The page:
Soil carbon and nitrogen in five contrasting biomes of South Africa exposed to different land uses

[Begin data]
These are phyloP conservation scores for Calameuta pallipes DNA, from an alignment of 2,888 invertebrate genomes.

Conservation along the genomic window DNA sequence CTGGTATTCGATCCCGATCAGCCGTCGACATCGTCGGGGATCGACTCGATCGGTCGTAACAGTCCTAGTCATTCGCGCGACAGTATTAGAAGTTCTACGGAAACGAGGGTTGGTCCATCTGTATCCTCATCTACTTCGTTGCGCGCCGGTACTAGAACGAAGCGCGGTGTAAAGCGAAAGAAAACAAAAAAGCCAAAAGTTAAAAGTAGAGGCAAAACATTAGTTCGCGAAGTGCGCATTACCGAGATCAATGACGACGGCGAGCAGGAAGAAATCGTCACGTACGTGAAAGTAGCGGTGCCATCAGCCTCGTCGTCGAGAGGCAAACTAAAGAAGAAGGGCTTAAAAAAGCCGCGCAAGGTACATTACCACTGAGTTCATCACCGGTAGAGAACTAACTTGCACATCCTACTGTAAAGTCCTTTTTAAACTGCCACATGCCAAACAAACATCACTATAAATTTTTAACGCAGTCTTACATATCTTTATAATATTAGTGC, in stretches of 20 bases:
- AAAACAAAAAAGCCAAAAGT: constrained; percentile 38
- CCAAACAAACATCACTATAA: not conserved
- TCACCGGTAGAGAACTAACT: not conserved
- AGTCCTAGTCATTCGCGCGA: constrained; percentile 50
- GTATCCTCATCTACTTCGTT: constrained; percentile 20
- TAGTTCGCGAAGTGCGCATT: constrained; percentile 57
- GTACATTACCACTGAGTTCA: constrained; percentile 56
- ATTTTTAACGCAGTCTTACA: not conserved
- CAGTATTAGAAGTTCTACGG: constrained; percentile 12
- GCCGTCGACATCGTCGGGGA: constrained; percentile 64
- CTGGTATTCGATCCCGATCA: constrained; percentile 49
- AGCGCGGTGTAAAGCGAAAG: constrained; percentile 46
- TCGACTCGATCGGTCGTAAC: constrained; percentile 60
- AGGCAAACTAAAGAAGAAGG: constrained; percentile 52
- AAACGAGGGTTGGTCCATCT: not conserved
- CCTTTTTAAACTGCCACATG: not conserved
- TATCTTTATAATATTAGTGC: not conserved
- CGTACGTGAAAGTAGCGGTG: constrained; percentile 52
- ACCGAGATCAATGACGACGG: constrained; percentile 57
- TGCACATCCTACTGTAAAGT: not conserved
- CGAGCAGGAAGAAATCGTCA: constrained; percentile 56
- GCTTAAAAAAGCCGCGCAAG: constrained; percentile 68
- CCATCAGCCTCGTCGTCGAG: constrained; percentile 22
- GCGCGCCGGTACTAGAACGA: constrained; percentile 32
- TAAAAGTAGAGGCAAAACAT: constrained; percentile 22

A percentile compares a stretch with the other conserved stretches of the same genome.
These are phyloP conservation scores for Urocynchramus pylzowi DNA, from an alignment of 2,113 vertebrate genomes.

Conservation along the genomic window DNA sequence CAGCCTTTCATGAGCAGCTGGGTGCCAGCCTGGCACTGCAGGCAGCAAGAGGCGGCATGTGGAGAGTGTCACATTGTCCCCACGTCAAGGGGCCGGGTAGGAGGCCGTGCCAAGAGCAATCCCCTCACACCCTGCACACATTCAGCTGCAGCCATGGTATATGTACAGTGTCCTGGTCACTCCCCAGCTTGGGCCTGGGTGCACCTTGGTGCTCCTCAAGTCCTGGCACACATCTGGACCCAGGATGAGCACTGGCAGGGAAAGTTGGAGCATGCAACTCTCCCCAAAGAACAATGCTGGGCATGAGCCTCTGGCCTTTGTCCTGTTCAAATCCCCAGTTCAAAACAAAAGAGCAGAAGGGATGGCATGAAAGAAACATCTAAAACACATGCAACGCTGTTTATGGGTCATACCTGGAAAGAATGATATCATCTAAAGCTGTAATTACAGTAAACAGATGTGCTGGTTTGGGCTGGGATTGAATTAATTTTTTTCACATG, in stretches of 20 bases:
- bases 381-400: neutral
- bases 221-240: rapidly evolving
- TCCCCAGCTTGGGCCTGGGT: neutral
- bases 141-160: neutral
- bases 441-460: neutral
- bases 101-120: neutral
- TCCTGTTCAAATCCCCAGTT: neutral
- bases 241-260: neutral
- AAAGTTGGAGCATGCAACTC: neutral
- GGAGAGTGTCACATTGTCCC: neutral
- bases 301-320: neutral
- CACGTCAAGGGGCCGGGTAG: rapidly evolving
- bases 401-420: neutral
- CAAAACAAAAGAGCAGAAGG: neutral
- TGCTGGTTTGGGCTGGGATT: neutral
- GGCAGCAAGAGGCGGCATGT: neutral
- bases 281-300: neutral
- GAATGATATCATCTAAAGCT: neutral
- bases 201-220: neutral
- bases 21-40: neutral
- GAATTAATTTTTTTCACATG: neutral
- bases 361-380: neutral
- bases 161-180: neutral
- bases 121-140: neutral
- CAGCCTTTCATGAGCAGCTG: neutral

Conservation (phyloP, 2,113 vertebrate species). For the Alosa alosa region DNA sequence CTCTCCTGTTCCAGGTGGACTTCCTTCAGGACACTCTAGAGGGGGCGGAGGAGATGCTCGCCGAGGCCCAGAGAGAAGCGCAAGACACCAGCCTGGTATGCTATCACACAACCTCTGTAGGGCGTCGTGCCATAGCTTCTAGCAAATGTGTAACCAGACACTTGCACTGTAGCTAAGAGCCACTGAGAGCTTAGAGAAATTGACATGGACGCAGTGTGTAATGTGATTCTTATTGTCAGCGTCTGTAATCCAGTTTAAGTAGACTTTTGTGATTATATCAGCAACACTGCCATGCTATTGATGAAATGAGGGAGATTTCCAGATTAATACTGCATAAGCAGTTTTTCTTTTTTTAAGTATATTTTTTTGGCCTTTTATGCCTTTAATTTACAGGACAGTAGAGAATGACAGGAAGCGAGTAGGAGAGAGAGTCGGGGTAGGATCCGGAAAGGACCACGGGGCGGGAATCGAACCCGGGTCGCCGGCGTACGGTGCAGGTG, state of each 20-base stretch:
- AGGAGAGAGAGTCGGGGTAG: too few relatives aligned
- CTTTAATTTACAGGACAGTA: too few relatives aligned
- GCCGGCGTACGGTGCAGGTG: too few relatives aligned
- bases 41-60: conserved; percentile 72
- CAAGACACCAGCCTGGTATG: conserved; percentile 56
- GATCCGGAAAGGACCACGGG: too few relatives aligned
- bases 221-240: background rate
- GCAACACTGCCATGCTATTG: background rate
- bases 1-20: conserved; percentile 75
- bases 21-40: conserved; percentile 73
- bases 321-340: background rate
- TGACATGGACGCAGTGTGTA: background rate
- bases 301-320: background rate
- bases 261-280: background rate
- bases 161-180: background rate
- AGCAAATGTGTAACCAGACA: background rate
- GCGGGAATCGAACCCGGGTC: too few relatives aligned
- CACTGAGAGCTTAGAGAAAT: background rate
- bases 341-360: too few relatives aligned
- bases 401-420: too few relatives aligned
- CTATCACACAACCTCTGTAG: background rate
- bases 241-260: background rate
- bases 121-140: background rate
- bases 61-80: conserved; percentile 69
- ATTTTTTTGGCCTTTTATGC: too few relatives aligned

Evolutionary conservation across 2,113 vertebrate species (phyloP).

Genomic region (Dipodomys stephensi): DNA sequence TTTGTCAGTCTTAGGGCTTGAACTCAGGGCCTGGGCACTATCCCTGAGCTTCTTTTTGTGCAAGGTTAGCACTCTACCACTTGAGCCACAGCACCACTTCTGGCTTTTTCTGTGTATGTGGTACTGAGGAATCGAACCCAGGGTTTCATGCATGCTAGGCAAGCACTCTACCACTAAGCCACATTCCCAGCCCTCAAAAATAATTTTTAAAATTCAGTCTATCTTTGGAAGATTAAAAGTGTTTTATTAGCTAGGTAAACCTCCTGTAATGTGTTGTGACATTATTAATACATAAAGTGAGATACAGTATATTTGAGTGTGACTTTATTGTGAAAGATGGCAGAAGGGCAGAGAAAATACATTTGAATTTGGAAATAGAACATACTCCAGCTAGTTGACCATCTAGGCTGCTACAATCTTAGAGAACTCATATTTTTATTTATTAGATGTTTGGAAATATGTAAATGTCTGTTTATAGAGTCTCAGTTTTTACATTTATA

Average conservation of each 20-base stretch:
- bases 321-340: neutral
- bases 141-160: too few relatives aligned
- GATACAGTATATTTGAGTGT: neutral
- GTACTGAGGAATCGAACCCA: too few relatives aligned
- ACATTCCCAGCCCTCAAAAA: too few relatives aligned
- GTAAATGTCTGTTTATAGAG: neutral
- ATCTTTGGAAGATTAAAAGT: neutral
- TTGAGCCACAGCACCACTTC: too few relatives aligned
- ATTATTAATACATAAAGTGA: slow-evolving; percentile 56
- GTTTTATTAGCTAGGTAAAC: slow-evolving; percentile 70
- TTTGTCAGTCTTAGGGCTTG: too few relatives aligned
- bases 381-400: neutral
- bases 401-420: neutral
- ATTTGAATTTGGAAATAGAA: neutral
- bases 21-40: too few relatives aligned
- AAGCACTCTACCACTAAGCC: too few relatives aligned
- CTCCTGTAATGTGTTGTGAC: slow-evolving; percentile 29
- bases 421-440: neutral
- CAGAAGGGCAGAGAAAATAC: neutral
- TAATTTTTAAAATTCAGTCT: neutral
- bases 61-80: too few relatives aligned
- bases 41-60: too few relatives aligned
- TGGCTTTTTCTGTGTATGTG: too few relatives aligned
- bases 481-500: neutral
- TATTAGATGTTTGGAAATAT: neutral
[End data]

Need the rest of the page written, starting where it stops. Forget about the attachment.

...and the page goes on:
Stocks of soil C to a depth of 50 cm in untransformed, indigenous veld ranged from 21 t ha-1 in karoo to 168 t ha-1 in thicket and stocks of N ranged from 3.4 t ha-1 in karoo to 12.8 t ha-1 in grassland. Mean soil C in thicket (5.6%, 0-10 cm) was approximately five times greater than expected for a semi-arid region. Removal of vegetation due to cultivation, grazing or burning reduced soil C and N at all sites. Soil C under intact thicket was greater than at sites degraded by goats (71 vs 40 t ha-1, 0-10 cm). Restoration of thicket could potentially sequester ∼40 t C ha-1. The sale of this sequestered carbon to the international market may make restoration of thousands of hectares of degraded thicket financially feasible. Soil C under plant cover was greater than in exposed soil in renosterveld (28 vs 15 t ha-1 and in karoo (7 vs 5 t ha-1). Parent material was also related to soil C content. In grassland, soil C was greater in dolerite-derived than sandstone-derived soils (54 vs 27 t ha-1); and in bushveld it was greater in basalt-derived than granite-derived soils (28 vs 14 t ha-1 in unburnt plots). Annual burning in bushveld reduced soil C, particularly at the surface. Soil C in the 0-1 cm layer of unburnt plots was 2 to 3 times greater than in burnt plots.